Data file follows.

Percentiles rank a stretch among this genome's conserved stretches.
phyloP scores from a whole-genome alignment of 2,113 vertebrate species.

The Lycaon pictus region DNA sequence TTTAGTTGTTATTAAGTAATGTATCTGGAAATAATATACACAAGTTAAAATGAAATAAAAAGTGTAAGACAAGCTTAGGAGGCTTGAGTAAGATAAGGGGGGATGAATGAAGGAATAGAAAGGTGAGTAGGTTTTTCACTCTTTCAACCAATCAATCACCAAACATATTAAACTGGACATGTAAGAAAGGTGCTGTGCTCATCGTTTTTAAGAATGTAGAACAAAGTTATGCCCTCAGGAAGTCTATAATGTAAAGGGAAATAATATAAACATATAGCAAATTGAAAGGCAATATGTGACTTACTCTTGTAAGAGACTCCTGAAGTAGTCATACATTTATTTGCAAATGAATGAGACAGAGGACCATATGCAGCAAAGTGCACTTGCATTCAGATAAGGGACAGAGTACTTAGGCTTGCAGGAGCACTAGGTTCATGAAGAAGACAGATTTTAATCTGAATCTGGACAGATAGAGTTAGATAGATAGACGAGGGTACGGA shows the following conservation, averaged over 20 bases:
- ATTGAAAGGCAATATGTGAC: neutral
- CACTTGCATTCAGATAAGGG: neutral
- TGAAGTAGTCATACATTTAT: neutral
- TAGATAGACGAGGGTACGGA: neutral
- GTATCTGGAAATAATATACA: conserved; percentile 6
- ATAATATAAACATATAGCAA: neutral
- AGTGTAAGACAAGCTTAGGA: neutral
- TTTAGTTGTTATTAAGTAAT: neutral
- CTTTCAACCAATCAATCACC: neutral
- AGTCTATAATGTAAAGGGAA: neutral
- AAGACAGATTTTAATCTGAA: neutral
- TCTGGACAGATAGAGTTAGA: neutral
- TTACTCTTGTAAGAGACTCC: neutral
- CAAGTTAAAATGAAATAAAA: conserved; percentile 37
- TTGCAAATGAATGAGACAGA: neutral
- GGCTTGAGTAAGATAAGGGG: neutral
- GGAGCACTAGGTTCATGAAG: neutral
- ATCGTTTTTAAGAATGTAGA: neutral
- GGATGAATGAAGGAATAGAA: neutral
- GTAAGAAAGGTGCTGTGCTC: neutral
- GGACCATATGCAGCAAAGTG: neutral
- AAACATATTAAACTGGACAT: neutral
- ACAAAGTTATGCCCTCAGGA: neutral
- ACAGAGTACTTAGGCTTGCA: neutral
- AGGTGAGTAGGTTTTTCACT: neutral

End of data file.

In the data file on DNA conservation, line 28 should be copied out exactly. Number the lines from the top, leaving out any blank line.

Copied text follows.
- AGGTGAGTAGGTTTTTCACT: neutral